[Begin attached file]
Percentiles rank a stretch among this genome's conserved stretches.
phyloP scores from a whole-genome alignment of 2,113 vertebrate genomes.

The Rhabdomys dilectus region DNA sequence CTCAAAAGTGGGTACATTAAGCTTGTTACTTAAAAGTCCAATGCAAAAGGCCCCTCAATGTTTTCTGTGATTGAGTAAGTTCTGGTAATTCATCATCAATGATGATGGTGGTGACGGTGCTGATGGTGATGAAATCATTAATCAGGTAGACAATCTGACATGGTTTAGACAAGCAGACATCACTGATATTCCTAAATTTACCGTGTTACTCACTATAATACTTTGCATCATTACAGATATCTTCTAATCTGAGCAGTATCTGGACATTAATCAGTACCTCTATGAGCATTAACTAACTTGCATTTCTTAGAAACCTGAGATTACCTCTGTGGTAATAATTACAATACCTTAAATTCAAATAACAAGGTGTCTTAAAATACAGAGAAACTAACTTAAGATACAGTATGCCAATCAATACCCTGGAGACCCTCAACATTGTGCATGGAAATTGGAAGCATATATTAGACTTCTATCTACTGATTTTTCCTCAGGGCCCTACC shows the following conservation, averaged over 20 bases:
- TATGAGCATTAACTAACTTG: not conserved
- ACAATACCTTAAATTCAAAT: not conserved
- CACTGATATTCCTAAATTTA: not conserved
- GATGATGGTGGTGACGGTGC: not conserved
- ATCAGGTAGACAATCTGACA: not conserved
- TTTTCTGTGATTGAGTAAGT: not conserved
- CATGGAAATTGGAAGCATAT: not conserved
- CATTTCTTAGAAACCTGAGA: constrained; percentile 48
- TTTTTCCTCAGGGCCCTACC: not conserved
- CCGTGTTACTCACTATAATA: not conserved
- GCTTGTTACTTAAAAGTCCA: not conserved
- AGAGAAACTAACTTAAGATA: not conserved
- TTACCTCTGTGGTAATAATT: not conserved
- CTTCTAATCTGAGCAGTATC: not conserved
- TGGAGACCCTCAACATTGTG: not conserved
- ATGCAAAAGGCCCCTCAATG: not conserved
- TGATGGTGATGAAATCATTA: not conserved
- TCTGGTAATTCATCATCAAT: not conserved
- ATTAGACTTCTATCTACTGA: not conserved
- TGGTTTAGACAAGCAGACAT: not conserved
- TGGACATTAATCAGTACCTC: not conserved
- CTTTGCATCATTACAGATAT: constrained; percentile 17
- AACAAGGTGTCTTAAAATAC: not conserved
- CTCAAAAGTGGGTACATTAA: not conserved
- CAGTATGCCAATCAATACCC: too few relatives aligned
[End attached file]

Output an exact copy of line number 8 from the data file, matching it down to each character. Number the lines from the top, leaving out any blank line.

- ATCAGGTAGACAATCTGACA: not conserved